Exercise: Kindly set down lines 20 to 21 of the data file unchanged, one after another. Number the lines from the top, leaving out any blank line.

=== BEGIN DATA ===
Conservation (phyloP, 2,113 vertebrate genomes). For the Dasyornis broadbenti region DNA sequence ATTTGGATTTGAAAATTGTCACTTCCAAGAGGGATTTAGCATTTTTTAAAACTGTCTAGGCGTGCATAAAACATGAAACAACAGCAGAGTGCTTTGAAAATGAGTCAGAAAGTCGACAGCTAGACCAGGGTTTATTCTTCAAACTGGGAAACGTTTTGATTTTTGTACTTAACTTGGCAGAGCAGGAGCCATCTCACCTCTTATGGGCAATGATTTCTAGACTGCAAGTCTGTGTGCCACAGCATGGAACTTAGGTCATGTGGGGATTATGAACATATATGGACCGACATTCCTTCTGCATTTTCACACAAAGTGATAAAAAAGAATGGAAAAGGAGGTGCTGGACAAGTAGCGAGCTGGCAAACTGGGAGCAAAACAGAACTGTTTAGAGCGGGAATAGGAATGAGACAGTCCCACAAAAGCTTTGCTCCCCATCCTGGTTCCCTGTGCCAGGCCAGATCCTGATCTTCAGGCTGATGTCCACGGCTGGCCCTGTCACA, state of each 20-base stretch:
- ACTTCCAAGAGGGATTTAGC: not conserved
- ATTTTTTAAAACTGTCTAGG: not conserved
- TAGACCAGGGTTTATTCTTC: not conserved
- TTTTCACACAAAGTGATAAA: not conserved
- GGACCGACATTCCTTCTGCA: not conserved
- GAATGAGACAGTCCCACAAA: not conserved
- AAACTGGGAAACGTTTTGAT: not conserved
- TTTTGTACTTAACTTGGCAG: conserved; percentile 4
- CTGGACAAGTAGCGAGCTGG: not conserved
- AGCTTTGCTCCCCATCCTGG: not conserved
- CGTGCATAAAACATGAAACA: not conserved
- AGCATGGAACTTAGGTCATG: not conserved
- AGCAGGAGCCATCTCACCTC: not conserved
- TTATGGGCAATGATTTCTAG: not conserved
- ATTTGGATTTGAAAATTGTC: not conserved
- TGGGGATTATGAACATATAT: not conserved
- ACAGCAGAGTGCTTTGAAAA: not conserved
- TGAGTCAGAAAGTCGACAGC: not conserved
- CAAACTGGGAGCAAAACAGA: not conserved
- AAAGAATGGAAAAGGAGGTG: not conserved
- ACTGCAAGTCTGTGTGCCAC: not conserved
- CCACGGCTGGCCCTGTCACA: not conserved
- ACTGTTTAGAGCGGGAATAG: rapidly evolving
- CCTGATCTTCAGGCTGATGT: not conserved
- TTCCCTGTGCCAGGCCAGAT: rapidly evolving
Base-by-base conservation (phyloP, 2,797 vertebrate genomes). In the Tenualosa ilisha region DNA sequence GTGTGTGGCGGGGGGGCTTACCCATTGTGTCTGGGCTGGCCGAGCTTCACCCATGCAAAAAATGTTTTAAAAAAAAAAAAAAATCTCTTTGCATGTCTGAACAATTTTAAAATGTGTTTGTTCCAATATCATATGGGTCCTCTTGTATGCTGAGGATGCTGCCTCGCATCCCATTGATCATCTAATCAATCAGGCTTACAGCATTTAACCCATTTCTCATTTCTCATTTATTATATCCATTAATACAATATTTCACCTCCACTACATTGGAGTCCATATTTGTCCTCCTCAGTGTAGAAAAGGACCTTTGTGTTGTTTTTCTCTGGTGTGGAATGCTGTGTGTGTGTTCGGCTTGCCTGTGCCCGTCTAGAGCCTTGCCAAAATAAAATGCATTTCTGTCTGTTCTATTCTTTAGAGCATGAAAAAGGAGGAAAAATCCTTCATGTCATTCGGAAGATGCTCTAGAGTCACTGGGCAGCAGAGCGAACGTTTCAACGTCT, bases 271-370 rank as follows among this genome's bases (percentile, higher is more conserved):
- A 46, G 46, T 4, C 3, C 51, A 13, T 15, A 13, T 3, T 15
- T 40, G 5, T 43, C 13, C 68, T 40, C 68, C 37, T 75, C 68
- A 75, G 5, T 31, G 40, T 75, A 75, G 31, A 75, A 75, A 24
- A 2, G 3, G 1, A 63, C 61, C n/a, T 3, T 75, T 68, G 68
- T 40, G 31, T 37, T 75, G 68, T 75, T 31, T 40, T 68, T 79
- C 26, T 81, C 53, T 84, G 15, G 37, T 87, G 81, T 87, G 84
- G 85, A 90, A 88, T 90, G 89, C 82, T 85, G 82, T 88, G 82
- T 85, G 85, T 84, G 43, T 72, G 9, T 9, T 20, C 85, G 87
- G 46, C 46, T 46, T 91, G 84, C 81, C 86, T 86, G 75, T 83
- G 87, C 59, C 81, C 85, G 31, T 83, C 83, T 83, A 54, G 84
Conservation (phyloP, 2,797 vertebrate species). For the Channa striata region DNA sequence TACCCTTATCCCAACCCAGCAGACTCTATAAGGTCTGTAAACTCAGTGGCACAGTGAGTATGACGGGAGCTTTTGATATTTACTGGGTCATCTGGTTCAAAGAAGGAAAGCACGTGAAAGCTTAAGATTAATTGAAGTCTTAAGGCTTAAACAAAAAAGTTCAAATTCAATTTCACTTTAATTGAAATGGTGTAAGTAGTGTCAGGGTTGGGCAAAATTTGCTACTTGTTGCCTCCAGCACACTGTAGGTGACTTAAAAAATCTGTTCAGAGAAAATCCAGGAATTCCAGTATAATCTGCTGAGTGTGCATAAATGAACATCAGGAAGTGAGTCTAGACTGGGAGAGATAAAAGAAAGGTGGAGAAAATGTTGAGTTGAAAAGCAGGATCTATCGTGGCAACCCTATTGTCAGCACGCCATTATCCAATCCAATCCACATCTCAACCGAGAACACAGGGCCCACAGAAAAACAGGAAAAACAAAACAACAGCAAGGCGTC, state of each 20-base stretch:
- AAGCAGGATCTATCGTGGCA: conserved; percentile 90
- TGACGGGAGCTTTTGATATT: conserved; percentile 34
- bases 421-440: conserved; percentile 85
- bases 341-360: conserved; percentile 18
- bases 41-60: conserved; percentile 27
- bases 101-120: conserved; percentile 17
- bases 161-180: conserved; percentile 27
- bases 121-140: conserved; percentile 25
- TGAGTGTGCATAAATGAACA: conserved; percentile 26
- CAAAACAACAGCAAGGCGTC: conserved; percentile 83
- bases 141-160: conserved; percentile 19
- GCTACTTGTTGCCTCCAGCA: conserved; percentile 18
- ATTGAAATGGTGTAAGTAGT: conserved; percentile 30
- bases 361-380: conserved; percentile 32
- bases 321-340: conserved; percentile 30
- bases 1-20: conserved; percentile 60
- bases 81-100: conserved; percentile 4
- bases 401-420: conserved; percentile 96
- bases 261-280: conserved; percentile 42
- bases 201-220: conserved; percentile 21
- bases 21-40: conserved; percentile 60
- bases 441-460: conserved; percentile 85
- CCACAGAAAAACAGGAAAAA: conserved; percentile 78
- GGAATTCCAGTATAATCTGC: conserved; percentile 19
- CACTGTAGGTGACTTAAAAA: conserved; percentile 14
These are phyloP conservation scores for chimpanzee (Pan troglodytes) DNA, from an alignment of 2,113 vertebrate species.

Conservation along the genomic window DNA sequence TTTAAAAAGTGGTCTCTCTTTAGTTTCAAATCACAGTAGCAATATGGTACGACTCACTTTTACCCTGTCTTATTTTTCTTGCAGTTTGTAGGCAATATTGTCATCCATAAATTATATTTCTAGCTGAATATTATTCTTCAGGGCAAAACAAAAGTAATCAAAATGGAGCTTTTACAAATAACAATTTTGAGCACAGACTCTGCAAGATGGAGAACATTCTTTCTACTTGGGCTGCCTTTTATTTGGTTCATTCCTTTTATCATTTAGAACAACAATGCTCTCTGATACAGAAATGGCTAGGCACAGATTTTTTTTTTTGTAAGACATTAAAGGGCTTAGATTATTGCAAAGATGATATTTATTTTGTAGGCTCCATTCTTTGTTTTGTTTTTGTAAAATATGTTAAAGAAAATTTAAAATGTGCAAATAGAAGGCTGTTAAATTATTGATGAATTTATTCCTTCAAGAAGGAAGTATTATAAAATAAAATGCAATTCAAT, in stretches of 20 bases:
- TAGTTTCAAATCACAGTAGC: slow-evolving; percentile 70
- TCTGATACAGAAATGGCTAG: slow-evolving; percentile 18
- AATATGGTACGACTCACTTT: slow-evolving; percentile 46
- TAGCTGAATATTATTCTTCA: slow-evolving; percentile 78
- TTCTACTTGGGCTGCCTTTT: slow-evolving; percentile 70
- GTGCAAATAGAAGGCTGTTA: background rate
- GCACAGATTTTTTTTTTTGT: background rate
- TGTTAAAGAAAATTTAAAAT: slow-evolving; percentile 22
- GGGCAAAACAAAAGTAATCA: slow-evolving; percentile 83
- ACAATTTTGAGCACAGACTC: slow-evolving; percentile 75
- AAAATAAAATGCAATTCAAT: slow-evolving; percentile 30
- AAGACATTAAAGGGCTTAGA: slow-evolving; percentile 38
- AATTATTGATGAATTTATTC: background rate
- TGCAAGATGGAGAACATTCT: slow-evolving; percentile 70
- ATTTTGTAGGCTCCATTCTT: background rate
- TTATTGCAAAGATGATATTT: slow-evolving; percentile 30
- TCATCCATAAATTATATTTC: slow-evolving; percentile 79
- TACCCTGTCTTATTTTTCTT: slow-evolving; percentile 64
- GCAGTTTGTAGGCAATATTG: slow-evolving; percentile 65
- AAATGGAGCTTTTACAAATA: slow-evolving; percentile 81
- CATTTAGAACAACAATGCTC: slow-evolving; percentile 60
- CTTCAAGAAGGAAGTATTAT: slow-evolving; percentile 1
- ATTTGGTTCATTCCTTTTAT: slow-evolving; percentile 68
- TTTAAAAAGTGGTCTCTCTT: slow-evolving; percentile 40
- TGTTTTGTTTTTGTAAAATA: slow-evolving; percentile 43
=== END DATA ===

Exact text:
- CAAACTGGGAGCAAAACAGA: not conserved
- AAAGAATGGAAAAGGAGGTG: not conserved